French actress Marion Cotillard, known to western audiences for movies like The Dark Knight Rises or Inception, joins Michael Fassbender in video game adaptation Assassin’s Creed. According to Deadline Marion Cotillard has signed on to star alongside Michael Fassbender in the Ubisoft and New Regency produced adaptation of the popular video game series Assassin’s Creed. […]
Read Marion Cotillard Joins Assassin’s Creed on Filmonic.
Just after we learned that Interstellar would return to IMAX screens for one showing only this weekend on Saturday afternoon, you can dive back into the sci-fi epic in another way. Last month, Looper and future Star Wars director Rian Johnson hosted an interview with Christopher Nolan following a screening of Interstellar at the Aero Theater in Santa Monica, California. And all the cinephiles out there will be glad to hear that this is a 32-minute discussion between the two filmmakers talking about the inception of the script, technical details of production, and much more. It's definitely worth listening to in its entirety. Here's the 32-minute discussion between Rian Johnson and Christopher Nolan (via The Playlist): Interstellar is directed by British filmmaker Christopher Nolan, of the films Doodlebug, Following, Memento, Insomnia, Batman Begins, The Prestige, The Dark Knight, Inception and The Dark Knight Rises. The screenplay is by Christopher Nolan and Jonathan Nolan, »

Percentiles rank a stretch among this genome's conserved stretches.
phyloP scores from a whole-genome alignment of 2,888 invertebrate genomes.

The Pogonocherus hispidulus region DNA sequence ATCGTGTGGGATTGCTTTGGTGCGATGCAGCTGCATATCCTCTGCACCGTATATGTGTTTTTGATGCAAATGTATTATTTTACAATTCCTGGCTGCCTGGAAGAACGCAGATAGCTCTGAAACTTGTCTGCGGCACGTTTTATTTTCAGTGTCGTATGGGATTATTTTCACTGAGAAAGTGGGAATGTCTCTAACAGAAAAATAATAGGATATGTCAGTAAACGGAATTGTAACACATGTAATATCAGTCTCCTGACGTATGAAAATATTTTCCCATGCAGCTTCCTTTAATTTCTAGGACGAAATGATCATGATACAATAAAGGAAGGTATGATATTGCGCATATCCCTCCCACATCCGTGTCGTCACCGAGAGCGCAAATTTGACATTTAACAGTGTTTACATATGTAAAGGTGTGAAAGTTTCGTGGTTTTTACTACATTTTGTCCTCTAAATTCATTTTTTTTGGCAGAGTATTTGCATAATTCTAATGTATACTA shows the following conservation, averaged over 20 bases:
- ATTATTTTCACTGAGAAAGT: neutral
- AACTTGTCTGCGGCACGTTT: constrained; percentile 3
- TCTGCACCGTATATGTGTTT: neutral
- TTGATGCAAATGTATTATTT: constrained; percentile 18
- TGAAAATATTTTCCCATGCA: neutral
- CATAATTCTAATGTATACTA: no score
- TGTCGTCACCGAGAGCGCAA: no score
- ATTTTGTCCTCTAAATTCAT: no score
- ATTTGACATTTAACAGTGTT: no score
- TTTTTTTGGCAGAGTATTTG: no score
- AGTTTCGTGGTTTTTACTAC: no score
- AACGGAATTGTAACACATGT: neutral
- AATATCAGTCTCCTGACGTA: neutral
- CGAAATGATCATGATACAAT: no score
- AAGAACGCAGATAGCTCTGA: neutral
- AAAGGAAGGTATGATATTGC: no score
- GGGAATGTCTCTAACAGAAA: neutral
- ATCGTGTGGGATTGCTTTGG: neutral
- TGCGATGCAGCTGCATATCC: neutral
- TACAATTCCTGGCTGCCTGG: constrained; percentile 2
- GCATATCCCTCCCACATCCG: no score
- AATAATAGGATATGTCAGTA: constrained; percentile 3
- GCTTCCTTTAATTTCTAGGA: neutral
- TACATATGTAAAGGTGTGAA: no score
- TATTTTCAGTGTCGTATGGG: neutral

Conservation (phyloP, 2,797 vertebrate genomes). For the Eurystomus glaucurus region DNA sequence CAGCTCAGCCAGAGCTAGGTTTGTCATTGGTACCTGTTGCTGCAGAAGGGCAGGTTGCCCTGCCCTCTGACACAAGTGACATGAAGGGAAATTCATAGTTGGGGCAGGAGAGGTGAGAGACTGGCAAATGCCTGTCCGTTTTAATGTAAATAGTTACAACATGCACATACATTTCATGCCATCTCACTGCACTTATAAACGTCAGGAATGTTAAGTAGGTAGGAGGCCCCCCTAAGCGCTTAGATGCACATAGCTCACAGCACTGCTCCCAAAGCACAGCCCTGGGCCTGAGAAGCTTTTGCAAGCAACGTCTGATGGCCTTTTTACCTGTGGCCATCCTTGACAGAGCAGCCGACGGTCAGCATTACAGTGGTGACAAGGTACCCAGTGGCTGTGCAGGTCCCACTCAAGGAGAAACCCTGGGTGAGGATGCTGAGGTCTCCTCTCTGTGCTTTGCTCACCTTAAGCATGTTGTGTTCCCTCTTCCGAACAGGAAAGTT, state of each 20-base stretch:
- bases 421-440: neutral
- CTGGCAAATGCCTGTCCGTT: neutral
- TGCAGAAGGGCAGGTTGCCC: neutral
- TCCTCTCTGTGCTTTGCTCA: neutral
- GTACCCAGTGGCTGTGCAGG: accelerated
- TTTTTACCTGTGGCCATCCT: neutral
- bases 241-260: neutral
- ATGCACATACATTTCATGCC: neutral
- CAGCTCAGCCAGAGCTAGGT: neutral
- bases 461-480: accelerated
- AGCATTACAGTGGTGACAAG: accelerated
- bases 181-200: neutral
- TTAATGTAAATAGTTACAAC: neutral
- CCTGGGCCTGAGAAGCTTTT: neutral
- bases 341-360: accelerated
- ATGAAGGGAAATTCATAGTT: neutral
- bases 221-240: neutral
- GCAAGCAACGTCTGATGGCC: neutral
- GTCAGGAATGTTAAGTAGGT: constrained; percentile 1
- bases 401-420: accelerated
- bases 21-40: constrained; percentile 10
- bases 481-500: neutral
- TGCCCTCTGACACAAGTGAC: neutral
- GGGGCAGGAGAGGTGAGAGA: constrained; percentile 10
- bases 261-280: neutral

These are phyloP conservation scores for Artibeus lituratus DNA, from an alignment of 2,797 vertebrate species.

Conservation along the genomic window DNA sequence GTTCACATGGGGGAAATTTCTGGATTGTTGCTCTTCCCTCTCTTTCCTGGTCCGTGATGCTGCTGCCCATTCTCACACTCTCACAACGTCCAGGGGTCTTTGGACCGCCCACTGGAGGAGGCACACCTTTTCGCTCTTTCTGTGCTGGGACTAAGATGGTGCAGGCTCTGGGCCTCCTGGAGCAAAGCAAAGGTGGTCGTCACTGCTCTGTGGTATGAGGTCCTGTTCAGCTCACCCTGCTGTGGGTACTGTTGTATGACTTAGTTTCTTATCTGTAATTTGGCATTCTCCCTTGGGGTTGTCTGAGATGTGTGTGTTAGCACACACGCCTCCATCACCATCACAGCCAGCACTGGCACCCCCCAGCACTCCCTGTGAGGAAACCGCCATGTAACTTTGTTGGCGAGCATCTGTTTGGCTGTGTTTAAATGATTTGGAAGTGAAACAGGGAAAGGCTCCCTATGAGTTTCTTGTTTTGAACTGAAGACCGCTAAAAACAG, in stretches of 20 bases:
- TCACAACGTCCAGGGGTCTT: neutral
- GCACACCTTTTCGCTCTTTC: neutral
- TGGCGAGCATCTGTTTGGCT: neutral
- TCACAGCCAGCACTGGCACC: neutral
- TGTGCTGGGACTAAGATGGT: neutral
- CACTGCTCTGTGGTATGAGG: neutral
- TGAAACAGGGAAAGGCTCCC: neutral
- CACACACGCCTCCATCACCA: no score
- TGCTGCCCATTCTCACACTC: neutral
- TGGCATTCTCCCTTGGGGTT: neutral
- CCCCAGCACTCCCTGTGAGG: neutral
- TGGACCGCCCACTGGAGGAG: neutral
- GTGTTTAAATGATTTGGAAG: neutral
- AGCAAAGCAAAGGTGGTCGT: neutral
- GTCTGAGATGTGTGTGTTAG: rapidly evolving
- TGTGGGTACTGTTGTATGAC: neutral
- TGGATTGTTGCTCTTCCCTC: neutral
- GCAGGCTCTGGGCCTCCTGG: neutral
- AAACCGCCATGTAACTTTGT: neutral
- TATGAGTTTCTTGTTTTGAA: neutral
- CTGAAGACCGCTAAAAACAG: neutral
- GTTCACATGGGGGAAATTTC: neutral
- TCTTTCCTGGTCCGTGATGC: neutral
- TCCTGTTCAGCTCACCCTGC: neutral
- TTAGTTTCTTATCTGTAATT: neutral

- Ethan Anderton
Sneak Peek the cinematic feature "Assassin's Creed: Lineage" on the news that actress Marion Cotillard ("Inception") will join Michael Fassbender in director Justin Kurzel's big-screen adaptation of video game series, "Assassin's Creed", with information revealed about her character and Fassbender's:
"...in a script written by Adam Cooper and Bill Collage, Cotillard will play female assassin 'Lara', an assistant to Fassbender's 'Michael Lynch', a death row inmate in the present day and assassin 'Aguilar de Agarorobo' in the time of the 'Spanish Inquisition'..."
Initially launched in 2007, the first three "Assassin's Creed" games have sold more than 28 million units worldwide.
Click the images to enlarge and Sneak Peek the entire 35-minute cinematic feature "Assassin's Creed": Lineage"...
Own The "Assassin's Creed" Life-size Statue
- Michael Stevens